Issuu on Google+

City Hubs for Entrepreneurship Series: Miami, Florida / 7

Many Startups Are Now Launching in Miami, but Few Are Scaling Up. The most recent metropolitan-area data available suggests that many Miami residents are launching new businesses. Annual startup activity more than doubled between 2000 and 2012, as Figure 2 shows. A recent report from the Kauffman Foundation also noted that Miami had the highest rate of new business formation among the 15 largest U.S. metropolitan areas in 2012.7

Figure 2: Number of Companies Founded in the Miami Metropolitan Area: 2000 vs. 2012.

Unfortunately, very few of these new businesses are growing into large firms. Academic research has shown that fastgrowing companies that scale up to become large firms are among the most effective mechanisms for reducing unemployment. (See “Evidence Shows That High-Growth Companies are Critical for Job Creation” below.) These companies also produce the successful entrepreneurs who are critical to the growth of healthy ecosystems.


50,000 40,000

20,000 10,000 0



Note: Excludes self-employment; Source: NETS Database based on Dun & Bradstreet data.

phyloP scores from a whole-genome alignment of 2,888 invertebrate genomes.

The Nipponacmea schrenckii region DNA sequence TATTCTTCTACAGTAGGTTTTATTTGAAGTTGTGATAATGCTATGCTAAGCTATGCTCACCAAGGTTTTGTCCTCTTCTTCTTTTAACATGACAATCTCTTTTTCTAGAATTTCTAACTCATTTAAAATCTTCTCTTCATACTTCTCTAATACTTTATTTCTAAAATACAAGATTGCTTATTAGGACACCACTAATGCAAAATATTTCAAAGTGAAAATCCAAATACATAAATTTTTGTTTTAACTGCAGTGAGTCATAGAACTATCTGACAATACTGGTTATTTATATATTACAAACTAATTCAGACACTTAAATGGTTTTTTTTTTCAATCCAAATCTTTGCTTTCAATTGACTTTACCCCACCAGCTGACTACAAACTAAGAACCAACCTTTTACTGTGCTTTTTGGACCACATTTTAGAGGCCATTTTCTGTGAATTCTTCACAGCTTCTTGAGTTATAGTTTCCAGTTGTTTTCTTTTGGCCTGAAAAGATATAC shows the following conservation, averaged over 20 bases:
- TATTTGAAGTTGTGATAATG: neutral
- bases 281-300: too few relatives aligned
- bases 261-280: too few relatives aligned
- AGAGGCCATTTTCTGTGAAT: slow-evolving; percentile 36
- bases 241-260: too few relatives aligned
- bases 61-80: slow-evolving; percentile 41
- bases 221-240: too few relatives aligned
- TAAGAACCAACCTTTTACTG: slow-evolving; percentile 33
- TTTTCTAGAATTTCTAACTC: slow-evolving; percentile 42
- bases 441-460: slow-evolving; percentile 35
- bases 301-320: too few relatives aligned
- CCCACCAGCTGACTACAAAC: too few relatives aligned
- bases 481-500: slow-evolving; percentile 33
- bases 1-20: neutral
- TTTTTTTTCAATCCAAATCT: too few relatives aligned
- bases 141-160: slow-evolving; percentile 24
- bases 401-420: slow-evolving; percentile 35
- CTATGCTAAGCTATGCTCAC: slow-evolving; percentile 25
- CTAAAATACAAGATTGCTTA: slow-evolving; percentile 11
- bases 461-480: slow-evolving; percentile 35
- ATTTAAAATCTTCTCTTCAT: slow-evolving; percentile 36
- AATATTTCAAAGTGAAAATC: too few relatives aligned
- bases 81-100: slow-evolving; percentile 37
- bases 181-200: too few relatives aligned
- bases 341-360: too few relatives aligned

Figure 3: Change in the Number of Companies by Size in the Miami Metropolitan Area: 2000 - 2012. 250% Micro-businesses (2–9 employees)

200% 150%

Small businesses (10–99 employees)

100% Medium businesses (100–499 employees)


Large businesses (500+ employees)













0% 2001

These facts indicate that significant challenges currently exist within Miami’s entrepreneurship ecosystem. The next six pages share the results of a diagnostic evaluation that assessed the strengths of the local ecosystem, as well as the weaknesses that slow its growth.

In 2012, Miami had the highest rate of new business formation among the fifteen largest U.S. metro areas.



As Figure 3 illustrates, the number of companies employing 500 or more workers in the Miami area dropped by more than 20% between 2000 and 2012, while the number of local micro-businesses increased by more than 200%. The number of small- and medium-sized firms also increased, but only at rates similar to the 15% growth rate of the population in the metro area.


Note: Excludes self-employment; Source: NETS Database based on Dun & Bradstreet data.

Evidence Shows That High-Growth Companies Are Critical for Job Creation. Research has shown that high-growth small- and medium-sized companies scaling up to become large businesses create significantly more jobs than other types of firms. •

A 2008 study found that the fastest-growing 2-3% of companies accounted for nearly 100% of the net new jobs in the United States between 1994 and 2006.8

In Miami, on average, one high-growth small business that becomes a large firm creates more jobs than 160 new micro-businesses or 20 new small businesses.9

Employees at larger companies are also more economically productive and receive higher wages than those at smaller firms.10

City Hubs for Entrepreneurship Series